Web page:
by Louis Clark, GAP President
"Deep Throat" exposed a deep criminal conspiracy. For reasons that remain cloudy, the president periodically sent out a team of former spy operatives to break into the offices of his political enemies, steal documents and tap telephones. The inept gang failed. Once arrested, they refused to talk and accepted large cash payments for their silence. It took two crime beat reporters, guided by FBI whistleblower Mark Felt, to unravel the conspiracy of such key crime figures as the president, the attorney general and FBI director.
As one might expect, many of the original conspirators and their allies have used the recent "outing" of the FBI whistleblower as an opportunity to call him a "traitor." They have speculated that he broke FBI guidelines or regulations, asserting that he was disloyal to his "Commander in Chief." One would expect defensive anger from the hundreds of people who were either a part of, or associated with, the organized crime operation the White House ran involving members of the Cabinet and their subordinates. Unfortunately, others have also questioned Mark Felt’s motives, wondering whether he was angry for having been passed over in the selection of the new chief of the FBI.
This response is troubling, since what we do know about Mark Felt clearly qualifies him for the status of hero. He saved the country from powerful criminal elements, including Felt’s immediate boss who regularly impeded the FBI’s investigation, destroyed evidence, and provided briefings to those who were actively engaged in the Watergate cover-up. The decision to blow the whistle is rarely easy. It requires courage. Whistleblowers often must decide between violating agency gag rules and following their conscience. If they remain anonymous, they are subject to criticism for failing to stand up publicly for principle. They are also at risk for firing without legal recourse, as was Mark Felt who almost lost his job because he was merely suspected of leaking information. On the other hand, if they decide to reveal their identity, many people will speculate that the whistleblower is trying to profit from their revelations.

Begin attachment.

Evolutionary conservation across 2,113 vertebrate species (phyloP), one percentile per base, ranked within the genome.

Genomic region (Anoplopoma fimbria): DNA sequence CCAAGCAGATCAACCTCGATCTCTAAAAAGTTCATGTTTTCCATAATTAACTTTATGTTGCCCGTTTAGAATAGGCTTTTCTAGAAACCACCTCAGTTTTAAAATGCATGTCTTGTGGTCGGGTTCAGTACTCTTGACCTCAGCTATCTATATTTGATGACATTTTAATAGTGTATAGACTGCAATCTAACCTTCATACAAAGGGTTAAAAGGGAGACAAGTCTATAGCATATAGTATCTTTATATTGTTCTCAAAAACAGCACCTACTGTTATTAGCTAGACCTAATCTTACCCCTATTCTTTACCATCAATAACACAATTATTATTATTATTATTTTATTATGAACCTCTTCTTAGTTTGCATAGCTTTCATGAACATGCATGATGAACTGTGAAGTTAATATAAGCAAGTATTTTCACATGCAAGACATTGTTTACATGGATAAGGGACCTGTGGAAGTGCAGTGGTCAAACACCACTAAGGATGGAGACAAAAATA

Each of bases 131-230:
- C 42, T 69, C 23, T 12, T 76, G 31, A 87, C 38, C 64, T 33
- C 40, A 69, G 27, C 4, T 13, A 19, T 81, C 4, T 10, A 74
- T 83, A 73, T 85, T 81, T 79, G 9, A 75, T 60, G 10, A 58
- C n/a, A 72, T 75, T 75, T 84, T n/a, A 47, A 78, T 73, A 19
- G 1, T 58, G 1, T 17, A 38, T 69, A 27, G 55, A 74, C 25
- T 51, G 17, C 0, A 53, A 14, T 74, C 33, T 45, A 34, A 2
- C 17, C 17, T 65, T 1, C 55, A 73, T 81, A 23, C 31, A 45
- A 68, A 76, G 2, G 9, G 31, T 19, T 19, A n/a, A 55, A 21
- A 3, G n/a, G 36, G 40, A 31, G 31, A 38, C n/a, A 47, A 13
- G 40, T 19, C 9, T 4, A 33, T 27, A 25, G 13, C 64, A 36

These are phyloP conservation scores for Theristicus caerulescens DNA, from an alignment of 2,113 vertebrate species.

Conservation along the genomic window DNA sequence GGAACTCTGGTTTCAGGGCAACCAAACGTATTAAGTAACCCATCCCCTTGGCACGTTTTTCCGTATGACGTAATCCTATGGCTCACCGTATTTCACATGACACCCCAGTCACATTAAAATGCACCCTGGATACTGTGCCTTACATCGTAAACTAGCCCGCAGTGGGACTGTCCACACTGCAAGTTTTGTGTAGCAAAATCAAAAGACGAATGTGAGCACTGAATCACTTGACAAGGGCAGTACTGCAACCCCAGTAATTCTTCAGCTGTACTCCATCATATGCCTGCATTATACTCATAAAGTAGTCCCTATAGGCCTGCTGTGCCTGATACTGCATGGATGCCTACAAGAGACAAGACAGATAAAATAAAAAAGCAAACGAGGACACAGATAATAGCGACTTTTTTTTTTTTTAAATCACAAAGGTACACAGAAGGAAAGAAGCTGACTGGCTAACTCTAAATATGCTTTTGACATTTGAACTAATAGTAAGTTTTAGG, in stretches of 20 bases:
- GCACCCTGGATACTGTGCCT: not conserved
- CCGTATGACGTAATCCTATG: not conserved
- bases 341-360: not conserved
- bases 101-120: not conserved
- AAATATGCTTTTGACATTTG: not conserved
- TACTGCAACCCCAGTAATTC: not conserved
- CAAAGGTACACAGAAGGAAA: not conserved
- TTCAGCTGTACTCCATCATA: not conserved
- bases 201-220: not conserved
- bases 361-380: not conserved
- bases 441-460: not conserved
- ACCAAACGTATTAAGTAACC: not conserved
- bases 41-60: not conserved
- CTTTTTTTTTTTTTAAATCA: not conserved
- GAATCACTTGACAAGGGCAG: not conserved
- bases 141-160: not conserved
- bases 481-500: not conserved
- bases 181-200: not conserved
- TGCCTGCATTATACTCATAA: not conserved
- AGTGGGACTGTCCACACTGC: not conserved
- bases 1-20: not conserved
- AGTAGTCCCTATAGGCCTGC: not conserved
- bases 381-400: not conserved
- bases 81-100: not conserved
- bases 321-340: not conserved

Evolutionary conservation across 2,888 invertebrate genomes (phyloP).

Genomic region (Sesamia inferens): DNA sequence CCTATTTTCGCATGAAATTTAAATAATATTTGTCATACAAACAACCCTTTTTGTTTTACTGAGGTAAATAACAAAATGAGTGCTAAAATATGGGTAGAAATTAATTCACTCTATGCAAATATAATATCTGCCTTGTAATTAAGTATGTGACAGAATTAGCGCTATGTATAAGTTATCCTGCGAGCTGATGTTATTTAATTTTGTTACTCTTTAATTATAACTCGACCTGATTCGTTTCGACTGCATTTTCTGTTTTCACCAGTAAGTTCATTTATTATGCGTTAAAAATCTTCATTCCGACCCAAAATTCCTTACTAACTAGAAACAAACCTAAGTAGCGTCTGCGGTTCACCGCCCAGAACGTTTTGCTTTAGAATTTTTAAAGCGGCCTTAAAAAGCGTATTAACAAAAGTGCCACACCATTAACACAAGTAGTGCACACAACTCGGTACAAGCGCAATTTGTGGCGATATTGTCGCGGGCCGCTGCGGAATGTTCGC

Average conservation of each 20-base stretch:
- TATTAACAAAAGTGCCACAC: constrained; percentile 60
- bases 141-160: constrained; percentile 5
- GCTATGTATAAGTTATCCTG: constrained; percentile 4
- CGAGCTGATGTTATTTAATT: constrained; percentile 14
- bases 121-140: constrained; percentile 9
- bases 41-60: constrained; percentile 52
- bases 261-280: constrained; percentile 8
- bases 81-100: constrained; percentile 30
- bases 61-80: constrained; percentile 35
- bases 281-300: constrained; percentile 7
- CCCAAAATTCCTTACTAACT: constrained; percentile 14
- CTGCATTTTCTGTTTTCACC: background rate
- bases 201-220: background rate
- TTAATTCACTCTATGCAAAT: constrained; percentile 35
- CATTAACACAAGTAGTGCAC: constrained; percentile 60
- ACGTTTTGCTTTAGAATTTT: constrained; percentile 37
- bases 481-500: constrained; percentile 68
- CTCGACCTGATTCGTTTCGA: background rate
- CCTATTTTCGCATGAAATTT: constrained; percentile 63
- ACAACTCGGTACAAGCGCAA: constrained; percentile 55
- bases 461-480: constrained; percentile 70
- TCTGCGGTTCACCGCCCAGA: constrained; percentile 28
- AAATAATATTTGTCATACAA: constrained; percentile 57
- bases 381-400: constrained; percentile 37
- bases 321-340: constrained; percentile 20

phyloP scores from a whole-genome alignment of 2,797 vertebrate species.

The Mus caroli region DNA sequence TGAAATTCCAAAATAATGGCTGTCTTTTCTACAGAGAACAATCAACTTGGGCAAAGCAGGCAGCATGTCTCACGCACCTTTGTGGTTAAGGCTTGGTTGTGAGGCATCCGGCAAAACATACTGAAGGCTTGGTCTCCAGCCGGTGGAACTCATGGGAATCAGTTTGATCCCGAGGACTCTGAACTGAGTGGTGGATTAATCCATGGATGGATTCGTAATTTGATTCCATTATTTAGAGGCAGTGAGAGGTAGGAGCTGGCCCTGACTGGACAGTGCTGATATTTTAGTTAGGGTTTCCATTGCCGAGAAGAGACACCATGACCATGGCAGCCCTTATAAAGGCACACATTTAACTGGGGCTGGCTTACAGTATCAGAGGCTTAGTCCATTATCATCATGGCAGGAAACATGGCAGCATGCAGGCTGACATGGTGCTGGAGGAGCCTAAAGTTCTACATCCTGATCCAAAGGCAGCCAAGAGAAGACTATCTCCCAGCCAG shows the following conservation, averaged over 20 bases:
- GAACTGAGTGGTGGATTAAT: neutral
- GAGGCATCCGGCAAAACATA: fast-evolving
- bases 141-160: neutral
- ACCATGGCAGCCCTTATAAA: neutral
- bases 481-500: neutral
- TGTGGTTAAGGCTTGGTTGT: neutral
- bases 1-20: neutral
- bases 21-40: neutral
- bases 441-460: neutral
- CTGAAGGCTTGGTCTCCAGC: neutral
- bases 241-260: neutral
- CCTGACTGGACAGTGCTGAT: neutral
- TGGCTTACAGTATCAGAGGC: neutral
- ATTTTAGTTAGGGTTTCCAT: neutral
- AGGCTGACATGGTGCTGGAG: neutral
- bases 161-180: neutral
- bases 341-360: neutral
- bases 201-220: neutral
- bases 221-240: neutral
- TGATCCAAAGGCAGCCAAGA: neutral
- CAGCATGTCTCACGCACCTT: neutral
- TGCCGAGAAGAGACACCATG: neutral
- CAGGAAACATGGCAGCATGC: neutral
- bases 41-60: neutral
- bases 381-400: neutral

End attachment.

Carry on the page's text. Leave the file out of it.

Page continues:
In his book, "Whistleblowers: Broken Lives and Organizational Power," G. Fred Alford describes how overwhelmingly difficult it is to publicly expose wrongdoing. Most corrupt and problematic situations are far more complex than is easily understood. Whistleblowers are often unsuccessful unless enterprising journalists, such as Bob Woodward and Carl Bernstein, are willing to invest the time, and publishers the space, to decipher a controversy and raise concerns to the public. Those who oppose whistleblowers often question the motives involved.
In this way, the wrongdoers are attempting a smear campaign aimed at diverting public attention away from the underlying scandal. Since "Deep Throat" cautiously and effectively guided two inexperienced reporters to the truth about their president, there have been thousands of whistleblowers in corporate America, state and local government, and throughout the federal government. We as Americans have come to rely on their messages to learn the truth about illegal practices, unsafe conditions, environmental threats and even national security dangers. These individuals deserve praise and gratitude, not half-baked speculation about what possible dark motives might have inspired them.
Like Watergate, scandals frequently involve hundreds of people who remain silent, giving criminals free reign for their enterprises. Perhaps many who question whistleblowers are actually defending their own silence. After all, if we cannot identify with the whistleblowers, perhaps we feel better when we make the whistleblowers seem flawed. Now that we know who "Deep Throat" is, we should revisit the lessons of Watergate, chief among them being that no person is above the law and evil triumphs when good people say and do nothing. Furthermore, we should come to the aid of these heroes who risk their careers because they provide witness for truth, integrity and accountability. We should honor those on the frontlines of moral conflict who choose to follow their consciences despite the personal peril in doing so.